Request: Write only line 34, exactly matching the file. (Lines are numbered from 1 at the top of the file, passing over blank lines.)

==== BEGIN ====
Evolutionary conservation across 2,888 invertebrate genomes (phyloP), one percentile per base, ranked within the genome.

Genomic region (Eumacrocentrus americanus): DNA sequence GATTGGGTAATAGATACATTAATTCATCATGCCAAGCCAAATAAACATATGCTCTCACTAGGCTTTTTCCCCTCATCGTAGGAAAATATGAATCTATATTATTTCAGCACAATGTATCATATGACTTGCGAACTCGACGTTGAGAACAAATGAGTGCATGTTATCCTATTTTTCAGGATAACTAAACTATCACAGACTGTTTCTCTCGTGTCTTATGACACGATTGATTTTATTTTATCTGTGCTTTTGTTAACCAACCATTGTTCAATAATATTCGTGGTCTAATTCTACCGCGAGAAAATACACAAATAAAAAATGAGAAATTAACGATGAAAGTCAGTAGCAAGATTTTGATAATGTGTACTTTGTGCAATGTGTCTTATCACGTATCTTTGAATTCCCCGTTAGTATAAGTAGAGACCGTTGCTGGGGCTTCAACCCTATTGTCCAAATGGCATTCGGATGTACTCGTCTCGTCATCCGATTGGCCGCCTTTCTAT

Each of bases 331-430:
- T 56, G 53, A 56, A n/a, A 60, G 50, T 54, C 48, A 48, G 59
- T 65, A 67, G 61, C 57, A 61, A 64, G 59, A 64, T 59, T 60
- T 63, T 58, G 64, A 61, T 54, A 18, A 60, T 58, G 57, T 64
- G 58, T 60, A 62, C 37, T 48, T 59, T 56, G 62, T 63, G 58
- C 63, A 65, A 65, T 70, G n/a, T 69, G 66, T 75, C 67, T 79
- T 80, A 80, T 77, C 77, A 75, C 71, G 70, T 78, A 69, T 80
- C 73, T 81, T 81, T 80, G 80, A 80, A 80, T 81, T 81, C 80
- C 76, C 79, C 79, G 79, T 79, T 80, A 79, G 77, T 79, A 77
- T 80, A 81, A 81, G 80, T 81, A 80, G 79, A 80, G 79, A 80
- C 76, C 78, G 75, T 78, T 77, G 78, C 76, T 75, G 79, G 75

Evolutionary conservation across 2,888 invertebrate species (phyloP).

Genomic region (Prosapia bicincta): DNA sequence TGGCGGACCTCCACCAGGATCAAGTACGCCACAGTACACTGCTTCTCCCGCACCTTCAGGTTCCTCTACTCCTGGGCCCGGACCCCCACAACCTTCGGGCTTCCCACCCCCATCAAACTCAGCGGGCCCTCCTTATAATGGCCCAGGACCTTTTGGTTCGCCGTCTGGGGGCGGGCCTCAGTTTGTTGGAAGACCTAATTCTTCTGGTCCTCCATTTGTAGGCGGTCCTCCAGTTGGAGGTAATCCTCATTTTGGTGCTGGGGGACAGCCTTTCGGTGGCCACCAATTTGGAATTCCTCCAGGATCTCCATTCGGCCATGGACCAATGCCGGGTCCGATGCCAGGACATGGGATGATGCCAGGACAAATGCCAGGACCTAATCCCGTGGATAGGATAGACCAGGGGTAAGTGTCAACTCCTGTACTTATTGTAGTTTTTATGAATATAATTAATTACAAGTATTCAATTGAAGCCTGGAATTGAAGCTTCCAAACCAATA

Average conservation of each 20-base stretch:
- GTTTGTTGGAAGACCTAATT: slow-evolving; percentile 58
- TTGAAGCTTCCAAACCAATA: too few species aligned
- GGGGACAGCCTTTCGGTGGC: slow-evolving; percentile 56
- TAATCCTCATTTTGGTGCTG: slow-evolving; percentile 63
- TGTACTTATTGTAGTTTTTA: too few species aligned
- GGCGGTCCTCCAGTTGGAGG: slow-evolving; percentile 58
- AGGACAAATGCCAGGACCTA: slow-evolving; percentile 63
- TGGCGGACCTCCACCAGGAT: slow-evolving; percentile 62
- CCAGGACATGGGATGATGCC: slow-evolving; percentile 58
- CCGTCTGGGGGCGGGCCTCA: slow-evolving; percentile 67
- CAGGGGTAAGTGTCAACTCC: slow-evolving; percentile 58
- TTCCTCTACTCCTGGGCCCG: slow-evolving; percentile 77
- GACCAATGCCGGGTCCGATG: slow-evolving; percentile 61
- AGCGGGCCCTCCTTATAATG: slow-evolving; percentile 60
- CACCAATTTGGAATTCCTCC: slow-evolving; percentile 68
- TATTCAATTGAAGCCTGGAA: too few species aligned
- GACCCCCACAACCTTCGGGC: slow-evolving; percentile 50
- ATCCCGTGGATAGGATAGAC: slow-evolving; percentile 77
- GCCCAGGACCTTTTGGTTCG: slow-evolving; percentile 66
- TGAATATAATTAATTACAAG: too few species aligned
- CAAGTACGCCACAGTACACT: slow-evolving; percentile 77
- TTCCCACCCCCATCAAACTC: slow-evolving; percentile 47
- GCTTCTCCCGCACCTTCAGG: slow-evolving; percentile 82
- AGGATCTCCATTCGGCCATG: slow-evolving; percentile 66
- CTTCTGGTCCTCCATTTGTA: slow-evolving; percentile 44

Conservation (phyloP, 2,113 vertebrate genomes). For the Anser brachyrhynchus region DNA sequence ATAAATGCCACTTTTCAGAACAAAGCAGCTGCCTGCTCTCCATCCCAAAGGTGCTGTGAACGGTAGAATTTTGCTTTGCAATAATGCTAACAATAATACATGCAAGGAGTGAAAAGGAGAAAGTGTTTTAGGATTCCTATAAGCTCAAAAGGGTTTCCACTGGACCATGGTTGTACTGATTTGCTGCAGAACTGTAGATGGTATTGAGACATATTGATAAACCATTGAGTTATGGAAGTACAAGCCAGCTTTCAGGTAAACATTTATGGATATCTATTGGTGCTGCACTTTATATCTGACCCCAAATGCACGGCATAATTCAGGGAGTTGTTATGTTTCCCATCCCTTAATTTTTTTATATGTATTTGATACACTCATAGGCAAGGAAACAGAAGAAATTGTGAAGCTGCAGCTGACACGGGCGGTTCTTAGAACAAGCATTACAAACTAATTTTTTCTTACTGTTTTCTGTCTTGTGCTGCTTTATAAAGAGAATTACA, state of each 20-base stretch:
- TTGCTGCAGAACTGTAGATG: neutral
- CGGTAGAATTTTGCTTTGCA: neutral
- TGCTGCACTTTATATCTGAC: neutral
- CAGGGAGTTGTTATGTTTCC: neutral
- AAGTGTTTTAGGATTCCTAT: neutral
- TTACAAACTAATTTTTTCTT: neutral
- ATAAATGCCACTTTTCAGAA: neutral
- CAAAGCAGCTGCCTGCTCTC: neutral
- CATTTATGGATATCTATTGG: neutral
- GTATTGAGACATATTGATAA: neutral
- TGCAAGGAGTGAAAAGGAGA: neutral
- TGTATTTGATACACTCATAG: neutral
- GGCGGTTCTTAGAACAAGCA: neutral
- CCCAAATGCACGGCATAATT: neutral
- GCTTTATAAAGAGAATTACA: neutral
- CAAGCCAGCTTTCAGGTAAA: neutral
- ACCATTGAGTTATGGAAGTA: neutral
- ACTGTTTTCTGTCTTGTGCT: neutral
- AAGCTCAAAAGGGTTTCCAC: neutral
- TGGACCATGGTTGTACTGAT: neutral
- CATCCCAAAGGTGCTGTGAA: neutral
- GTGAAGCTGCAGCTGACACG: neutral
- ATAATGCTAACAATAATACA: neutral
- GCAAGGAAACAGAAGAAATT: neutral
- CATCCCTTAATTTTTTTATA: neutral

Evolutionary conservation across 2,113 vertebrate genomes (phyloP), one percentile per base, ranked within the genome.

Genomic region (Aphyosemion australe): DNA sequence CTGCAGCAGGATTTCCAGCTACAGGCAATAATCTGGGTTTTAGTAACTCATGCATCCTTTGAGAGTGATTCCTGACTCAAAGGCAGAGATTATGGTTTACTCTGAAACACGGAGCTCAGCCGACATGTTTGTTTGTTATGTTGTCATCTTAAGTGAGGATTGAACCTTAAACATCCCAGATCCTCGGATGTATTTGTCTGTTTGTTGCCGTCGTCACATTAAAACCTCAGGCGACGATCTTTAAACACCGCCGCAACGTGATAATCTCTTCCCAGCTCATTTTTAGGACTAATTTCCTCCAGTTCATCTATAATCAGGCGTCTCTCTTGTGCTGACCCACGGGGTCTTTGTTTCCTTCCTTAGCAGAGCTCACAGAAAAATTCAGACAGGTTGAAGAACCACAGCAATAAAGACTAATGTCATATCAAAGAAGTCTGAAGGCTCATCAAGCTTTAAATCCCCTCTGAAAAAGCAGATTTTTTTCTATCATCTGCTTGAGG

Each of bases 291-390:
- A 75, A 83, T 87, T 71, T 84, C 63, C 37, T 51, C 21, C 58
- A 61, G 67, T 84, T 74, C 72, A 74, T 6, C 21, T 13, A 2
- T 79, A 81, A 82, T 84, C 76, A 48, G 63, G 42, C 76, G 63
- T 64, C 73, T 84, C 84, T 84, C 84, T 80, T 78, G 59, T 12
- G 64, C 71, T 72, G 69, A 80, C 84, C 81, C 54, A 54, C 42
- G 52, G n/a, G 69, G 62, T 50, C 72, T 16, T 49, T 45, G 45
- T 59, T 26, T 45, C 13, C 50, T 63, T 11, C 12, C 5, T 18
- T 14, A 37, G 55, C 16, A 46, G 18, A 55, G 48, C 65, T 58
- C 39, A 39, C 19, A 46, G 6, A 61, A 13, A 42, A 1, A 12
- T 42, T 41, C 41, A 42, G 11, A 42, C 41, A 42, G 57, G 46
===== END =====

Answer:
- ATCCCGTGGATAGGATAGAC: slow-evolving; percentile 77